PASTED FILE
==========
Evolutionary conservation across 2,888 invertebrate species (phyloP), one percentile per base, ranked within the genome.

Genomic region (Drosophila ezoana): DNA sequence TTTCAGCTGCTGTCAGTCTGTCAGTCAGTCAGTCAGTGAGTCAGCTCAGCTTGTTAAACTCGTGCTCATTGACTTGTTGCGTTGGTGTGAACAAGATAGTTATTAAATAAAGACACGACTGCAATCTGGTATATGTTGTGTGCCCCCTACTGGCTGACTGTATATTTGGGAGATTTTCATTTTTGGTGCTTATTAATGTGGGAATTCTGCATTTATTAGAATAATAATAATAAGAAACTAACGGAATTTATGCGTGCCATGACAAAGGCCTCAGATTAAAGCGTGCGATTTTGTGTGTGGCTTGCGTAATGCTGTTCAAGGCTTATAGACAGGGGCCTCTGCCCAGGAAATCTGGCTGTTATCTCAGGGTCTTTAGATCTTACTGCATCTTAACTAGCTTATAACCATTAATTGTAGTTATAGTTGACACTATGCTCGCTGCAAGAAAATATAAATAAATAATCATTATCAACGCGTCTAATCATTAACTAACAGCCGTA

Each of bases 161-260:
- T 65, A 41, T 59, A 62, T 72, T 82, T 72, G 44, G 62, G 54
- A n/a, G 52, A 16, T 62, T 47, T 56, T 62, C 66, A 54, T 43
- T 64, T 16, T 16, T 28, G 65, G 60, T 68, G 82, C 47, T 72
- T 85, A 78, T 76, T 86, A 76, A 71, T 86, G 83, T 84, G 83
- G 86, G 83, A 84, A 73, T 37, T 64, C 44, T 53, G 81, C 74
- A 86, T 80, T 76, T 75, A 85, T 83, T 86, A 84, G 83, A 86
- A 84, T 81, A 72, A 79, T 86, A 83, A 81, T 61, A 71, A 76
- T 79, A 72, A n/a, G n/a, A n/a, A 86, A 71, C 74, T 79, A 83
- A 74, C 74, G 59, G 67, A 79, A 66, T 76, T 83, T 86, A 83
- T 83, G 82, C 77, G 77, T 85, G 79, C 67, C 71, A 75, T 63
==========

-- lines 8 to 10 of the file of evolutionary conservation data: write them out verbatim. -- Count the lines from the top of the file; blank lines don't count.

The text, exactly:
- G 86, G 83, A 84, A 73, T 37, T 64, C 44, T 53, G 81, C 74
- A 86, T 80, T 76, T 75, A 85, T 83, T 86, A 84, G 83, A 86
- A 84, T 81, A 72, A 79, T 86, A 83, A 81, T 61, A 71, A 76